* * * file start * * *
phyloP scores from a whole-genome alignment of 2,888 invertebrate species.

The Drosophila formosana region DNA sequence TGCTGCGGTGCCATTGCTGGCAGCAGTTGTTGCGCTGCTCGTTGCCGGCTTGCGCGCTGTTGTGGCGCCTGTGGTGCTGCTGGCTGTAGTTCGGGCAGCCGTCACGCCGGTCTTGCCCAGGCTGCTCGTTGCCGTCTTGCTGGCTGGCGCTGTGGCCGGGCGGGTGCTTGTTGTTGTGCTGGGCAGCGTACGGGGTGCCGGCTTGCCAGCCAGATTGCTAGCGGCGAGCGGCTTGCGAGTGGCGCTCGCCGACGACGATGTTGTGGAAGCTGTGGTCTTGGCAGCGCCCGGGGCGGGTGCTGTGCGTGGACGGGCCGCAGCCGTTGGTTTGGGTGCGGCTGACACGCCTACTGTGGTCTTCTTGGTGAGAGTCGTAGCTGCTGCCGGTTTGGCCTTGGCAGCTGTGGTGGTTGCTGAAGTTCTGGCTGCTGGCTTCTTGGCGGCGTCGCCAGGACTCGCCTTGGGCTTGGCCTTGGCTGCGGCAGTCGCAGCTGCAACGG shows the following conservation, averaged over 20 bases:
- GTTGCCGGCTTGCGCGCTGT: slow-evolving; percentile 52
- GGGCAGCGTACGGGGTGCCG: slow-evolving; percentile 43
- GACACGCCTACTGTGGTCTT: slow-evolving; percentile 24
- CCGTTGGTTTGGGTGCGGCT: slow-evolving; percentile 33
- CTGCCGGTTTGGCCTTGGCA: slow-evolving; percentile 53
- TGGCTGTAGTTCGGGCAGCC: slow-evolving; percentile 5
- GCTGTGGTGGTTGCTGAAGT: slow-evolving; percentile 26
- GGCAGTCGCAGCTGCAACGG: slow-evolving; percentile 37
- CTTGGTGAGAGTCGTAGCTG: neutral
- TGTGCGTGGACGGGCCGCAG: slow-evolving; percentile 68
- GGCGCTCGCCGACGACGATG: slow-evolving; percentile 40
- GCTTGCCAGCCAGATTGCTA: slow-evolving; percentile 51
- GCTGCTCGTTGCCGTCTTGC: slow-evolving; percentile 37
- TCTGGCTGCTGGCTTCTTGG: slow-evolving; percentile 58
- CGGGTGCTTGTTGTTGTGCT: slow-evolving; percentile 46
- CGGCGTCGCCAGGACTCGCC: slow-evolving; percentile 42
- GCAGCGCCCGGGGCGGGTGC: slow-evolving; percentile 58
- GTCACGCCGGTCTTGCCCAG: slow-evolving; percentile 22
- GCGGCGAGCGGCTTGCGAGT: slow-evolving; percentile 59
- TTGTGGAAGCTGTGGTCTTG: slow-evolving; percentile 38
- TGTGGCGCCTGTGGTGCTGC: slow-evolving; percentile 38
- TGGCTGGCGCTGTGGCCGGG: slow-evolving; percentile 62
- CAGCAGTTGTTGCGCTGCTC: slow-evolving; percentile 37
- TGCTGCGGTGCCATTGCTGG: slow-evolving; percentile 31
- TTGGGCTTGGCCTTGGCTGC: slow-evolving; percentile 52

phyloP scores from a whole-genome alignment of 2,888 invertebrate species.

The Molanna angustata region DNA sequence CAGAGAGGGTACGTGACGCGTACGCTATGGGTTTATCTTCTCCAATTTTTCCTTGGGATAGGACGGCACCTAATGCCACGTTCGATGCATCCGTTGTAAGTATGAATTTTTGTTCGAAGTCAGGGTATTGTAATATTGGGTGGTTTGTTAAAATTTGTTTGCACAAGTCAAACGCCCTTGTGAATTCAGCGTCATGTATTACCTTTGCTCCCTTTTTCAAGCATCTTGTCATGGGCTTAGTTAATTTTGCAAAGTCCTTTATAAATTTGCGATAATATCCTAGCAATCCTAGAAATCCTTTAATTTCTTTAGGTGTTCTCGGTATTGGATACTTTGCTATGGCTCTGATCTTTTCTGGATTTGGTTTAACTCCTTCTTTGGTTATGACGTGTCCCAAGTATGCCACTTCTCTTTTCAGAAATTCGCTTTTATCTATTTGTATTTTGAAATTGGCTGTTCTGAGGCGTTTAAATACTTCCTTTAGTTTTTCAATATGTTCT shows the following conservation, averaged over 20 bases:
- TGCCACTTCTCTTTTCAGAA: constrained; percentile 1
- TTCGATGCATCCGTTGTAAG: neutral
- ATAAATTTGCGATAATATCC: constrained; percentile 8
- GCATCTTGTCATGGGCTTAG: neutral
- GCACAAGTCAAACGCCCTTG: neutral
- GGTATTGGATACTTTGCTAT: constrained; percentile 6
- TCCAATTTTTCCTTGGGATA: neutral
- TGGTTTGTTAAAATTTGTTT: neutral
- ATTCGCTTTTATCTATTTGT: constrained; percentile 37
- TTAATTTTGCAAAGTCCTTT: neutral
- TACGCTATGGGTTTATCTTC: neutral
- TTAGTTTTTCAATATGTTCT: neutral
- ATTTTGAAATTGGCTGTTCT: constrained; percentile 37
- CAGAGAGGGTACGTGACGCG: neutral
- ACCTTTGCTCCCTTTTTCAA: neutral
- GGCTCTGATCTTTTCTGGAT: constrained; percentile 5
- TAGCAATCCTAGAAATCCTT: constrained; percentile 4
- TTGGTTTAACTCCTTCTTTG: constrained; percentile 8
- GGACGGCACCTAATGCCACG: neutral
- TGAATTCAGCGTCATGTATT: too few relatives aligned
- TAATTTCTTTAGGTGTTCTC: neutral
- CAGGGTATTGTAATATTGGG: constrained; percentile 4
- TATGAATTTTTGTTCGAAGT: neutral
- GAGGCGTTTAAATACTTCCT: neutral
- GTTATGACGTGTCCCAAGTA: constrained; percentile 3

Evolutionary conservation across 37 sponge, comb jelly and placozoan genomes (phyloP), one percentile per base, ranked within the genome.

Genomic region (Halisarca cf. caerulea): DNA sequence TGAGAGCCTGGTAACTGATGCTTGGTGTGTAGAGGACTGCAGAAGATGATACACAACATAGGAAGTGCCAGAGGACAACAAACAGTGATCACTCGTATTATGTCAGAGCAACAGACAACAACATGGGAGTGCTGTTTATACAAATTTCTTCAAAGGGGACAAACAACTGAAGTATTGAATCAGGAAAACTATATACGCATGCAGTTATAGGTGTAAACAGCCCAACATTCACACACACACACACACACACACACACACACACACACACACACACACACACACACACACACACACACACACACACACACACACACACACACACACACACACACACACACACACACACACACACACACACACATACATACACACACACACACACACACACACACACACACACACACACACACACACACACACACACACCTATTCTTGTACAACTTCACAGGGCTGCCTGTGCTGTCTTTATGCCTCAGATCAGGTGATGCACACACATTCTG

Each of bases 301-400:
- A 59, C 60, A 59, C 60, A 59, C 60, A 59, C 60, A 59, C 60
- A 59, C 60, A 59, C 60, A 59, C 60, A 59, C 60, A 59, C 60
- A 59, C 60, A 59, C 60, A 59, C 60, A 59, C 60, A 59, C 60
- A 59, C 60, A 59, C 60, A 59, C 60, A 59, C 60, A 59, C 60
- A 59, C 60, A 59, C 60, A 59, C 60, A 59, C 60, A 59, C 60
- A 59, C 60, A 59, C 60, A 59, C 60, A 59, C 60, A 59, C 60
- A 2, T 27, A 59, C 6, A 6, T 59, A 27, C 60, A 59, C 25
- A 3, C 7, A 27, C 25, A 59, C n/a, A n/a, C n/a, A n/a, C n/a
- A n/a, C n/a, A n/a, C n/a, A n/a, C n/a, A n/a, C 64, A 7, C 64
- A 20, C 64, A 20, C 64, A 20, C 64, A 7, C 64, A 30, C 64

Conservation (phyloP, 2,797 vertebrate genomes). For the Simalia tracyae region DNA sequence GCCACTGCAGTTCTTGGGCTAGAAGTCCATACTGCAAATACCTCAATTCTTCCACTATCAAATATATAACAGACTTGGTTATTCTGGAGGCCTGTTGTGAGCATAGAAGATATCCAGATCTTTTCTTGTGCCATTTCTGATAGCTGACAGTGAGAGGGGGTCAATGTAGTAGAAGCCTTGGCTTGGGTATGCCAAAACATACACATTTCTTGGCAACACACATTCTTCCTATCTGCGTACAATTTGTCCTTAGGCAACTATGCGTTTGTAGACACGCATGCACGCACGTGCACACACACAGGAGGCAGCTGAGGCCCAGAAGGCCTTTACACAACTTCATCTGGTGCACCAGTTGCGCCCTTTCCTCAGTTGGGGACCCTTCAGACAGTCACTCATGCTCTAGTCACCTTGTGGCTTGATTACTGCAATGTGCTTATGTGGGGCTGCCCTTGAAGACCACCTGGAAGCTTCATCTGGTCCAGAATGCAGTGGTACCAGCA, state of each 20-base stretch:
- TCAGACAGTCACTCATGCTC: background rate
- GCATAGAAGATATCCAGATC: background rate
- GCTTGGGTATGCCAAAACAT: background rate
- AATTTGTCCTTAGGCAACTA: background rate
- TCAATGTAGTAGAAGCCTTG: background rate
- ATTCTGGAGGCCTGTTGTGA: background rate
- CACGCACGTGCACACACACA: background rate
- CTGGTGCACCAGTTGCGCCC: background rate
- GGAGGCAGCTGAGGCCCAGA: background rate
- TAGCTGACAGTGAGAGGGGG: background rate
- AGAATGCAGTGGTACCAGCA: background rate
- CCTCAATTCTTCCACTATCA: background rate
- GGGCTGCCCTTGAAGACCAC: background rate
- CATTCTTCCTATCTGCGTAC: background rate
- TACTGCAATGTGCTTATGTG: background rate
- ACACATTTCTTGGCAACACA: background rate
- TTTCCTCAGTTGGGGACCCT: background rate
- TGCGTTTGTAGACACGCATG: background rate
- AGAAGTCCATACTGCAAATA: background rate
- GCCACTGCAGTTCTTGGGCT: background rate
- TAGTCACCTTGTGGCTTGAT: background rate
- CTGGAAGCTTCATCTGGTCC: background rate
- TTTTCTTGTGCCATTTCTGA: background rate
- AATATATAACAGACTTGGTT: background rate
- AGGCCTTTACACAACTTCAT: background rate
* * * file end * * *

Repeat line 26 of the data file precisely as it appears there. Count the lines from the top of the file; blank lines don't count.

- TGCTGCGGTGCCATTGCTGG: slow-evolving; percentile 31